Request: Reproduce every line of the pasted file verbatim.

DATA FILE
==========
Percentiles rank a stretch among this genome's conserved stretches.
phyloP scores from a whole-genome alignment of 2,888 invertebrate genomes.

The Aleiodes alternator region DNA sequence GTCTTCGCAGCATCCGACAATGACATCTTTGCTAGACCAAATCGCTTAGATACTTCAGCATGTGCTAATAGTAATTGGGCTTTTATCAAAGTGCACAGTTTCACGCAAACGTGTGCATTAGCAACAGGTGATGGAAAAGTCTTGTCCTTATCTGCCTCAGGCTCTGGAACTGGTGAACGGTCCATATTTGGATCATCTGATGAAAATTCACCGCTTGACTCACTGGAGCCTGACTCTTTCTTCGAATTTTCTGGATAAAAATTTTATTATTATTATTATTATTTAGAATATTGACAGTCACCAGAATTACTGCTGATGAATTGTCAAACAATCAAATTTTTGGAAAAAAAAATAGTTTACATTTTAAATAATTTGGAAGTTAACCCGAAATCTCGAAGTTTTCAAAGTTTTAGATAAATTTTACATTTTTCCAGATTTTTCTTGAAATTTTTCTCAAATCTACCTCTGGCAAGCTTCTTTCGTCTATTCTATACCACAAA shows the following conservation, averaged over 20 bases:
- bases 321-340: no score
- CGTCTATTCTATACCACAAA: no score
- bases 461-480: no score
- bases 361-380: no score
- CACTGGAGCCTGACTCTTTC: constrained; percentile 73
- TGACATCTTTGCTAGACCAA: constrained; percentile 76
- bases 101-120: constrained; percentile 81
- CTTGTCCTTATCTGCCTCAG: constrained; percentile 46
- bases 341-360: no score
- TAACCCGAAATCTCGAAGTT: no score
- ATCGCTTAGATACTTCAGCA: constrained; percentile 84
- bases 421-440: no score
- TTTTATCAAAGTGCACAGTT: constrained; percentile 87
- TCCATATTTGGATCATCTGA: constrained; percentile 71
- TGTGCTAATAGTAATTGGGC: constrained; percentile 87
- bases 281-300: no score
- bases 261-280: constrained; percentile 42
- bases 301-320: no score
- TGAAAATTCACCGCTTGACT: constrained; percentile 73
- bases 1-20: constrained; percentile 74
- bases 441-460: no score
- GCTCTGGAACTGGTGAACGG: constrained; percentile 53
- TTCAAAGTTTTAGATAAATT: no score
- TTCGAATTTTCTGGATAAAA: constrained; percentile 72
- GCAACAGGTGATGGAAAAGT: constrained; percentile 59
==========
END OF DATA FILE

Percentiles rank a stretch among this genome's conserved stretches.
phyloP scores from a whole-genome alignment of 2,888 invertebrate genomes.

The Aleiodes alternator region DNA sequence GTCTTCGCAGCATCCGACAATGACATCTTTGCTAGACCAAATCGCTTAGATACTTCAGCATGTGCTAATAGTAATTGGGCTTTTATCAAAGTGCACAGTTTCACGCAAACGTGTGCATTAGCAACAGGTGATGGAAAAGTCTTGTCCTTATCTGCCTCAGGCTCTGGAACTGGTGAACGGTCCATATTTGGATCATCTGATGAAAATTCACCGCTTGACTCACTGGAGCCTGACTCTTTCTTCGAATTTTCTGGATAAAAATTTTATTATTATTATTATTATTTAGAATATTGACAGTCACCAGAATTACTGCTGATGAATTGTCAAACAATCAAATTTTTGGAAAAAAAAATAGTTTACATTTTAAATAATTTGGAAGTTAACCCGAAATCTCGAAGTTTTCAAAGTTTTAGATAAATTTTACATTTTTCCAGATTTTTCTTGAAATTTTTCTCAAATCTACCTCTGGCAAGCTTCTTTCGTCTATTCTATACCACAAA shows the following conservation, averaged over 20 bases:
- bases 321-340: no score
- CGTCTATTCTATACCACAAA: no score
- bases 461-480: no score
- bases 361-380: no score
- CACTGGAGCCTGACTCTTTC: constrained; percentile 73
- TGACATCTTTGCTAGACCAA: constrained; percentile 76
- bases 101-120: constrained; percentile 81
- CTTGTCCTTATCTGCCTCAG: constrained; percentile 46
- bases 341-360: no score
- TAACCCGAAATCTCGAAGTT: no score
- ATCGCTTAGATACTTCAGCA: constrained; percentile 84
- bases 421-440: no score
- TTTTATCAAAGTGCACAGTT: constrained; percentile 87
- TCCATATTTGGATCATCTGA: constrained; percentile 71
- TGTGCTAATAGTAATTGGGC: constrained; percentile 87
- bases 281-300: no score
- bases 261-280: constrained; percentile 42
- bases 301-320: no score
- TGAAAATTCACCGCTTGACT: constrained; percentile 73
- bases 1-20: constrained; percentile 74
- bases 441-460: no score
- GCTCTGGAACTGGTGAACGG: constrained; percentile 53
- TTCAAAGTTTTAGATAAATT: no score
- TTCGAATTTTCTGGATAAAA: constrained; percentile 72
- GCAACAGGTGATGGAAAAGT: constrained; percentile 59